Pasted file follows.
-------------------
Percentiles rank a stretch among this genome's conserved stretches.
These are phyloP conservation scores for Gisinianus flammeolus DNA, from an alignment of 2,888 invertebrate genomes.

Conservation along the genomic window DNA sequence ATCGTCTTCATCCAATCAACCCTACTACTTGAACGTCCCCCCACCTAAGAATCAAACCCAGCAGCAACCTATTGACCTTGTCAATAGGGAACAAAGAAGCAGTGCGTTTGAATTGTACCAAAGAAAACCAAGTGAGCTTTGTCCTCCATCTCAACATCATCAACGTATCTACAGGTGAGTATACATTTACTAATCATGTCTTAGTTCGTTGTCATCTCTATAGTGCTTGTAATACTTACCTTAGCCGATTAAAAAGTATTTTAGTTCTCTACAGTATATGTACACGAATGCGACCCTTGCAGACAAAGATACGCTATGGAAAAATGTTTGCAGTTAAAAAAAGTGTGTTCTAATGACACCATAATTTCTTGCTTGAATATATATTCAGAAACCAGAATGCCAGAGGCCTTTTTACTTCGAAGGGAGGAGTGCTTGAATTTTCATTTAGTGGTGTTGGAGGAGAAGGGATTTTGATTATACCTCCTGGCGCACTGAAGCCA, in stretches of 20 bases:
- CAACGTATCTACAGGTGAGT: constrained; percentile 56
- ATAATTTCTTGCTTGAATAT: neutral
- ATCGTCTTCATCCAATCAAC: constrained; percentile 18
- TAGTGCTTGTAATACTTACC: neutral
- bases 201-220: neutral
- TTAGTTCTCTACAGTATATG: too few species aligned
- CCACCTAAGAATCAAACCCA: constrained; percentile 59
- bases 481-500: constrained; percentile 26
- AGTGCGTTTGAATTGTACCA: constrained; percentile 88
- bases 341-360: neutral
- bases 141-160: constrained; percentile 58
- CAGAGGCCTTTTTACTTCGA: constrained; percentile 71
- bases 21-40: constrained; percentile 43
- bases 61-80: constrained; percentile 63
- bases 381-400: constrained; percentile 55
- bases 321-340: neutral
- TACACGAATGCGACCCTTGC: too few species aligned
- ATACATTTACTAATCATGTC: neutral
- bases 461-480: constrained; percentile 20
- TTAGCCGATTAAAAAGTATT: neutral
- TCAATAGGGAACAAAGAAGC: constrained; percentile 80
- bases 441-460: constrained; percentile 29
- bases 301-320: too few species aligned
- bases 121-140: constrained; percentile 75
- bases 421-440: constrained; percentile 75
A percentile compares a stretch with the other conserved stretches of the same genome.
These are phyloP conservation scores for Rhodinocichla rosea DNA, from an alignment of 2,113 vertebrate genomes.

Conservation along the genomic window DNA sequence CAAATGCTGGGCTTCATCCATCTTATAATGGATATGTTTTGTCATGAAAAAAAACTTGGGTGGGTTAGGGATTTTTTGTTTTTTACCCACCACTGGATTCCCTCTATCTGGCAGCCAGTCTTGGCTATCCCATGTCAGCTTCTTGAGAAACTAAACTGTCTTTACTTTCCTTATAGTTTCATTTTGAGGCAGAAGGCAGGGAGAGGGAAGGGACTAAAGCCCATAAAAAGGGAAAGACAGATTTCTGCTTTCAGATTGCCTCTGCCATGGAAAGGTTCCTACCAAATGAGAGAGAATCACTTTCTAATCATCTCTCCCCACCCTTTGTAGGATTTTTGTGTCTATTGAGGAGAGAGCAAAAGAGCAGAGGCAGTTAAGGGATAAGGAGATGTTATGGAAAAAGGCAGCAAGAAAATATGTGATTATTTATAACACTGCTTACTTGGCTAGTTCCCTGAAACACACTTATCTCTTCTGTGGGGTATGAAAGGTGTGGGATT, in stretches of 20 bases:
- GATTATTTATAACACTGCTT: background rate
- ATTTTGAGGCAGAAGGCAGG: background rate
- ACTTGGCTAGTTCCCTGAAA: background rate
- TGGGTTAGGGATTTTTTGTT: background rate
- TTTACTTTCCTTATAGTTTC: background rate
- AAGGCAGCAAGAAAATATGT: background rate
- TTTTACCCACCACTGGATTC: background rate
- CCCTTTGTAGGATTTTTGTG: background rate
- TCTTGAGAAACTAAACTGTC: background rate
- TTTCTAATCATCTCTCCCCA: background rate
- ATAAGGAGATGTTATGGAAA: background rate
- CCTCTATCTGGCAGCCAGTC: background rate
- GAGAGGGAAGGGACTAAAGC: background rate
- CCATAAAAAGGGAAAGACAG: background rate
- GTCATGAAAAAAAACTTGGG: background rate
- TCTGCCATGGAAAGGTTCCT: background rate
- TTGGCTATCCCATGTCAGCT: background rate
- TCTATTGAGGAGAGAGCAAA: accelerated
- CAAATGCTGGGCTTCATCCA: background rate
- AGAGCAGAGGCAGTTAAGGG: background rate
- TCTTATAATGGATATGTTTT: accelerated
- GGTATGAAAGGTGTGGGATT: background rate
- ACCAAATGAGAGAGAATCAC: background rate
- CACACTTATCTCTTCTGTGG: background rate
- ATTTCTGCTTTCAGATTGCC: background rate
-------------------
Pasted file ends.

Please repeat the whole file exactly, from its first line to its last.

Percentiles rank a stretch among this genome's conserved stretches.
These are phyloP conservation scores for Gisinianus flammeolus DNA, from an alignment of 2,888 invertebrate genomes.

Conservation along the genomic window DNA sequence ATCGTCTTCATCCAATCAACCCTACTACTTGAACGTCCCCCCACCTAAGAATCAAACCCAGCAGCAACCTATTGACCTTGTCAATAGGGAACAAAGAAGCAGTGCGTTTGAATTGTACCAAAGAAAACCAAGTGAGCTTTGTCCTCCATCTCAACATCATCAACGTATCTACAGGTGAGTATACATTTACTAATCATGTCTTAGTTCGTTGTCATCTCTATAGTGCTTGTAATACTTACCTTAGCCGATTAAAAAGTATTTTAGTTCTCTACAGTATATGTACACGAATGCGACCCTTGCAGACAAAGATACGCTATGGAAAAATGTTTGCAGTTAAAAAAAGTGTGTTCTAATGACACCATAATTTCTTGCTTGAATATATATTCAGAAACCAGAATGCCAGAGGCCTTTTTACTTCGAAGGGAGGAGTGCTTGAATTTTCATTTAGTGGTGTTGGAGGAGAAGGGATTTTGATTATACCTCCTGGCGCACTGAAGCCA, in stretches of 20 bases:
- CAACGTATCTACAGGTGAGT: constrained; percentile 56
- ATAATTTCTTGCTTGAATAT: neutral
- ATCGTCTTCATCCAATCAAC: constrained; percentile 18
- TAGTGCTTGTAATACTTACC: neutral
- bases 201-220: neutral
- TTAGTTCTCTACAGTATATG: too few species aligned
- CCACCTAAGAATCAAACCCA: constrained; percentile 59
- bases 481-500: constrained; percentile 26
- AGTGCGTTTGAATTGTACCA: constrained; percentile 88
- bases 341-360: neutral
- bases 141-160: constrained; percentile 58
- CAGAGGCCTTTTTACTTCGA: constrained; percentile 71
- bases 21-40: constrained; percentile 43
- bases 61-80: constrained; percentile 63
- bases 381-400: constrained; percentile 55
- bases 321-340: neutral
- TACACGAATGCGACCCTTGC: too few species aligned
- ATACATTTACTAATCATGTC: neutral
- bases 461-480: constrained; percentile 20
- TTAGCCGATTAAAAAGTATT: neutral
- TCAATAGGGAACAAAGAAGC: constrained; percentile 80
- bases 441-460: constrained; percentile 29
- bases 301-320: too few species aligned
- bases 121-140: constrained; percentile 75
- bases 421-440: constrained; percentile 75
A percentile compares a stretch with the other conserved stretches of the same genome.
These are phyloP conservation scores for Rhodinocichla rosea DNA, from an alignment of 2,113 vertebrate genomes.

Conservation along the genomic window DNA sequence CAAATGCTGGGCTTCATCCATCTTATAATGGATATGTTTTGTCATGAAAAAAAACTTGGGTGGGTTAGGGATTTTTTGTTTTTTACCCACCACTGGATTCCCTCTATCTGGCAGCCAGTCTTGGCTATCCCATGTCAGCTTCTTGAGAAACTAAACTGTCTTTACTTTCCTTATAGTTTCATTTTGAGGCAGAAGGCAGGGAGAGGGAAGGGACTAAAGCCCATAAAAAGGGAAAGACAGATTTCTGCTTTCAGATTGCCTCTGCCATGGAAAGGTTCCTACCAAATGAGAGAGAATCACTTTCTAATCATCTCTCCCCACCCTTTGTAGGATTTTTGTGTCTATTGAGGAGAGAGCAAAAGAGCAGAGGCAGTTAAGGGATAAGGAGATGTTATGGAAAAAGGCAGCAAGAAAATATGTGATTATTTATAACACTGCTTACTTGGCTAGTTCCCTGAAACACACTTATCTCTTCTGTGGGGTATGAAAGGTGTGGGATT, in stretches of 20 bases:
- GATTATTTATAACACTGCTT: background rate
- ATTTTGAGGCAGAAGGCAGG: background rate
- ACTTGGCTAGTTCCCTGAAA: background rate
- TGGGTTAGGGATTTTTTGTT: background rate
- TTTACTTTCCTTATAGTTTC: background rate
- AAGGCAGCAAGAAAATATGT: background rate
- TTTTACCCACCACTGGATTC: background rate
- CCCTTTGTAGGATTTTTGTG: background rate
- TCTTGAGAAACTAAACTGTC: background rate
- TTTCTAATCATCTCTCCCCA: background rate
- ATAAGGAGATGTTATGGAAA: background rate
- CCTCTATCTGGCAGCCAGTC: background rate
- GAGAGGGAAGGGACTAAAGC: background rate
- CCATAAAAAGGGAAAGACAG: background rate
- GTCATGAAAAAAAACTTGGG: background rate
- TCTGCCATGGAAAGGTTCCT: background rate
- TTGGCTATCCCATGTCAGCT: background rate
- TCTATTGAGGAGAGAGCAAA: accelerated
- CAAATGCTGGGCTTCATCCA: background rate
- AGAGCAGAGGCAGTTAAGGG: background rate
- TCTTATAATGGATATGTTTT: accelerated
- GGTATGAAAGGTGTGGGATT: background rate
- ACCAAATGAGAGAGAATCAC: background rate
- CACACTTATCTCTTCTGTGG: background rate
- ATTTCTGCTTTCAGATTGCC: background rate